On appeal, the Full Bench took the view that continuation of employment of the respondent by the applicant was inconsistent with the Child Protection (Working With Children) Act 2012 and would have been illegal on the part of the applicant. To this end, the Full Bench stated it could not fairly be said that the respondents employment was terminated on the employer’s initiative pursuant to s 386(1)(a) of the Fair Work Act.

The Full Bench did not shed light on how this finding should be reconciled with the fact that the applicant continued to employ the respondent for several months after the Child Protection (Working With Children) Act 2012 made his employment illegal.

The appeal was allowed and the respondents’ application for unfair dismissal was dismissed.

Implications for Schools

This case highlights the importance for employers whose business involves child-related work, particularly schools, to be familiar with child protection policy in their state or territory, and in knowing what disqualifies an employee from working with children. A failure to implement such legislation in the workplace could lead to illegality on the part of the employer.

It is also clear from this case that it is acceptable for schools to treat the employment contract as terminated without needing to wait for a conviction where the employee has pending charges relating to child protection, and where this renders the employees employment as unsuitable under relevant child protection legislation.

In terms of NSW legislation, employment will automatically cease where an employee working with children has been charged (but not yet convicted) with offences relating to children. There will also be no right to pursue unfair dismissal.

Whichever state or territory jurisdiction an employer is in, they need to be aware of this important implication and consider how it might apply to their organisation.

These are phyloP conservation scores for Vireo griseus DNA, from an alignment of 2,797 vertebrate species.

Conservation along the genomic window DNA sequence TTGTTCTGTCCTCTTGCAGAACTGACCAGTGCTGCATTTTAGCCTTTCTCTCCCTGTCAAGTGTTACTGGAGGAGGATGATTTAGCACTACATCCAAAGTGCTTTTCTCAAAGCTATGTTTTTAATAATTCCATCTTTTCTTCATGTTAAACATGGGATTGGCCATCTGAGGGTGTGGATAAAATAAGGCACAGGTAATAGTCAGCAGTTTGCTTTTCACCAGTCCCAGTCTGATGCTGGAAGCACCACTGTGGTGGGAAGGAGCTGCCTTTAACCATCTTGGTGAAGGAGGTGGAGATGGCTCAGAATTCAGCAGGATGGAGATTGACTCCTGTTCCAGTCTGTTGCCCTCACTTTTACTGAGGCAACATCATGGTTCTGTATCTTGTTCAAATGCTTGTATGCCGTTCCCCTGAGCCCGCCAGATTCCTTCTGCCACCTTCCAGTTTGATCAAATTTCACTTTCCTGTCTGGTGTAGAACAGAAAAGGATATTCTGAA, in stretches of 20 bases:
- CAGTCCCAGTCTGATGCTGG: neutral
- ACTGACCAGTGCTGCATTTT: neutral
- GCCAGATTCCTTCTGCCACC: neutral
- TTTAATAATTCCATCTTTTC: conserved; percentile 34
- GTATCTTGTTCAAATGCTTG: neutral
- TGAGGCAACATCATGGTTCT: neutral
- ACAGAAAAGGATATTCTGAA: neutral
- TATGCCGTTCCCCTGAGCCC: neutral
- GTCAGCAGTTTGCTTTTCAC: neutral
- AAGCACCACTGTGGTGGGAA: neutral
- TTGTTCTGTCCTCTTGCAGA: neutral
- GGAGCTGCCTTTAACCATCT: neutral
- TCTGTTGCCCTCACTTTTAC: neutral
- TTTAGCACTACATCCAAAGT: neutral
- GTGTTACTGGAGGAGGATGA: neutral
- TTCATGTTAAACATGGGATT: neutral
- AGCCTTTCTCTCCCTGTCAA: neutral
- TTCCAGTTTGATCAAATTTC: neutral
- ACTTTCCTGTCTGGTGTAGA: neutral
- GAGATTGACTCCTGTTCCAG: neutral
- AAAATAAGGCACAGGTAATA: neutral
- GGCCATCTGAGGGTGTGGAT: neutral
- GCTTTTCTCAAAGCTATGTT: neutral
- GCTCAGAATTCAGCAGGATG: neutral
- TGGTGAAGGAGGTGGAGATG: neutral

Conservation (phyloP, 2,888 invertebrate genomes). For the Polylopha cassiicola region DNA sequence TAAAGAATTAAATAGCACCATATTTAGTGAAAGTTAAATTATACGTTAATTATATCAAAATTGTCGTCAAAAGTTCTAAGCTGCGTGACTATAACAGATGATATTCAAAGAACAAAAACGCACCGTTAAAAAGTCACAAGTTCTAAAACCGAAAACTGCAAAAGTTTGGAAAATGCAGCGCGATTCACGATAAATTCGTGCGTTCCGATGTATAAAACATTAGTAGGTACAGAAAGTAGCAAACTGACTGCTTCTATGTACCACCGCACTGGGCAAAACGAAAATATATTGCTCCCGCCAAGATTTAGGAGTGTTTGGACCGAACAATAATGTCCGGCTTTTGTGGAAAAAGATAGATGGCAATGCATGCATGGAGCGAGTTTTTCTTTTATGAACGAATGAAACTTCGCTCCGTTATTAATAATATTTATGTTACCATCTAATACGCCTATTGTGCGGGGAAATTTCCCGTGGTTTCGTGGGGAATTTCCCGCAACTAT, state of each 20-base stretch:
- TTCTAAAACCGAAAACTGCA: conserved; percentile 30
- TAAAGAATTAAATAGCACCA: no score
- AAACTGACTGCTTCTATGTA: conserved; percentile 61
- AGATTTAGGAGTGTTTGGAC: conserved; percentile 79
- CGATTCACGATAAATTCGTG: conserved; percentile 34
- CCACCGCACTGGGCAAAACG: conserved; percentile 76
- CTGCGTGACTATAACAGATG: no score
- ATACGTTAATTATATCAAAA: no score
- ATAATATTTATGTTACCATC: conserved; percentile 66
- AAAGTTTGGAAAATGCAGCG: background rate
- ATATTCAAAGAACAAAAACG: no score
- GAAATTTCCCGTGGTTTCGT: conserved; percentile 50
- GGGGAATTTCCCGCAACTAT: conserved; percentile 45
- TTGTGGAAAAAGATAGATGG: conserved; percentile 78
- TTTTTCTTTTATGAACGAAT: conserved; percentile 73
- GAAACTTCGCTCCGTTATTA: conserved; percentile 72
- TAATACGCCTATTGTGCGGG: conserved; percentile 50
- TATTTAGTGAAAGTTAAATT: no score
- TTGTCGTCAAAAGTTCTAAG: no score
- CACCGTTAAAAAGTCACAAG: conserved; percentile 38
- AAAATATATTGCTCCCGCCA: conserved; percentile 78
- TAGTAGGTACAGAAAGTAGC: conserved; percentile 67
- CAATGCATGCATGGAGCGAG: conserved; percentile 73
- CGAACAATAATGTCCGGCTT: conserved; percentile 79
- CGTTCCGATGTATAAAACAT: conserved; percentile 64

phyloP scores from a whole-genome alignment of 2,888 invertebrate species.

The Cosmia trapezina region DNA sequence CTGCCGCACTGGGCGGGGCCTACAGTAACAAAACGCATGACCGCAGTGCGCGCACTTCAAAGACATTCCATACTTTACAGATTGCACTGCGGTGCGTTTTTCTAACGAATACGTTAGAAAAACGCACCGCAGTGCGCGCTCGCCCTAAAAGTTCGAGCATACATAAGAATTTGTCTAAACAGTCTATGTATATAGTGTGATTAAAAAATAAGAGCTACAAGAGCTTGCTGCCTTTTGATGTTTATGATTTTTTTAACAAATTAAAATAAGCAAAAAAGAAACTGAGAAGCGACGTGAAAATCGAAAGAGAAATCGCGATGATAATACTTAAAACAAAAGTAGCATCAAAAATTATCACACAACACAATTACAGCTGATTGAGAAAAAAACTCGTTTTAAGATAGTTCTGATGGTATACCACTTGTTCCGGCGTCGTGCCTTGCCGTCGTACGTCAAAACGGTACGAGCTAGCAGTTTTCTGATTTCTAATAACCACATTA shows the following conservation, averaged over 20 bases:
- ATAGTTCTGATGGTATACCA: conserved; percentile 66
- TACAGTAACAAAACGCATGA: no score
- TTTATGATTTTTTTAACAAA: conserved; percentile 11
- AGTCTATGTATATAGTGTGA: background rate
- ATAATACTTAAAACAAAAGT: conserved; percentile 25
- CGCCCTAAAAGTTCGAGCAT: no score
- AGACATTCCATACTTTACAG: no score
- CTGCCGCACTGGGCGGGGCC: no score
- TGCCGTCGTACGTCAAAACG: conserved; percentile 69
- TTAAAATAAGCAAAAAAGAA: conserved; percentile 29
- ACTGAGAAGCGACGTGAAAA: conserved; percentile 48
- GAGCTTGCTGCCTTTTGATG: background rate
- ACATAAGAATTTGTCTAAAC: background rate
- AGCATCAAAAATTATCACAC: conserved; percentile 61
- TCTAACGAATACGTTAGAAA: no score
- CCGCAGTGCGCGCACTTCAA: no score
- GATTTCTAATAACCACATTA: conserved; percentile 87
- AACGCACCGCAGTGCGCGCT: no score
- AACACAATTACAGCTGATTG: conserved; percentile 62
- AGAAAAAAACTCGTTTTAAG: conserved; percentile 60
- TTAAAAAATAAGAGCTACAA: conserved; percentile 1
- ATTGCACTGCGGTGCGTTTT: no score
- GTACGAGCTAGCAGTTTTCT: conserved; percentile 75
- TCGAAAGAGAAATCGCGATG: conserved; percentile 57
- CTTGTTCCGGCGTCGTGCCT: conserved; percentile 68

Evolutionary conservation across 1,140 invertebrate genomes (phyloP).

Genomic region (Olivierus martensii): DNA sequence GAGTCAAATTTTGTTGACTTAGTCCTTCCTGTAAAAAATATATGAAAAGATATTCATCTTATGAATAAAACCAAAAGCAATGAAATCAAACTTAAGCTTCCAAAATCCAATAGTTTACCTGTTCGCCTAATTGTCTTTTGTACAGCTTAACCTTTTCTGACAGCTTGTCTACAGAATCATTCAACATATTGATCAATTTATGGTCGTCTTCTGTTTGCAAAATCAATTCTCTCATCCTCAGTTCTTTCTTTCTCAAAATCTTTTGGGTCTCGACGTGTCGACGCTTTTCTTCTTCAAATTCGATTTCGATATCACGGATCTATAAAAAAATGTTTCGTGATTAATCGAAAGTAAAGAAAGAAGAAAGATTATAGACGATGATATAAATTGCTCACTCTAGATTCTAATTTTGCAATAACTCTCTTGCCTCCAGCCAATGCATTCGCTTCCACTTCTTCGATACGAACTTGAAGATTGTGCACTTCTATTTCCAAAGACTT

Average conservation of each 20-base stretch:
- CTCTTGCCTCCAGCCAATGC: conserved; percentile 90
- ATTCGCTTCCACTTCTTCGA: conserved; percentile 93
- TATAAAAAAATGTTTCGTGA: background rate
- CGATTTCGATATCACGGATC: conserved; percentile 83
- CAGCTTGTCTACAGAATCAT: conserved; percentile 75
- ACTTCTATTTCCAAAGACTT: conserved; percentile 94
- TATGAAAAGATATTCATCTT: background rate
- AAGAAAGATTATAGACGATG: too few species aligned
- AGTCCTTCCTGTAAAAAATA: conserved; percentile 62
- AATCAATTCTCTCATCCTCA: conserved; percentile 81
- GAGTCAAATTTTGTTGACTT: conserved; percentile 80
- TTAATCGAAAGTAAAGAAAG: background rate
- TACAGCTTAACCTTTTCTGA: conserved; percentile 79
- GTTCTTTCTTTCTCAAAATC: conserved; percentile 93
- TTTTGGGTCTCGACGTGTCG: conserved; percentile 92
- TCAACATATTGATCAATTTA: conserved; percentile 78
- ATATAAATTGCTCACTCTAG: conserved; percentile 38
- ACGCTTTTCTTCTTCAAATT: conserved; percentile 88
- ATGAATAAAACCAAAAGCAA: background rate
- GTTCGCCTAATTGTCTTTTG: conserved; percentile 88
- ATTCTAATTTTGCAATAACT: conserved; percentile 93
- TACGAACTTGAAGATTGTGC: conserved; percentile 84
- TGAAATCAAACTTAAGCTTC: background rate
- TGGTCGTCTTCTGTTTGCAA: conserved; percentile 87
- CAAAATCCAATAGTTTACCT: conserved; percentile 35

It is yet to be determined whether the reasoning of the Full Bench will be extended to other criminal charges in the same way.

{ 0 comments… add one now }

Leave a Reply

Your email address will not be published. Required fields are marked *

*

*

Terms & Conditions

Law Experts content including responses to your questions and comments provides legal information, tips and hints. The content on this site is not legal advice. That’s good, because there’s no risk of getting a bill by making a comment, asking a question or just contacting us.

You agree that any comment or question that you may ask may be published on this site, after editorial review, for the benefit of future readers. Our editors may edit comments in their discretion. For example we will would seek to remove information that would identify you.

The Corney & Lind lawyers (law experts) are of course happy to give legal advice, that’s what they do for a living. However it is only legal advice when you have engaged Corney & Lind Lawyers to provide legal advice for you. Before you do that you want to have an idea of what it might cost and our lawyers are happy to communicate with you about this.

We may change any of these terms and conditions at any time in our discretion by changing them on this page.

You must scroll down the terms & conditions before you can agree.

Previous post:

Next post: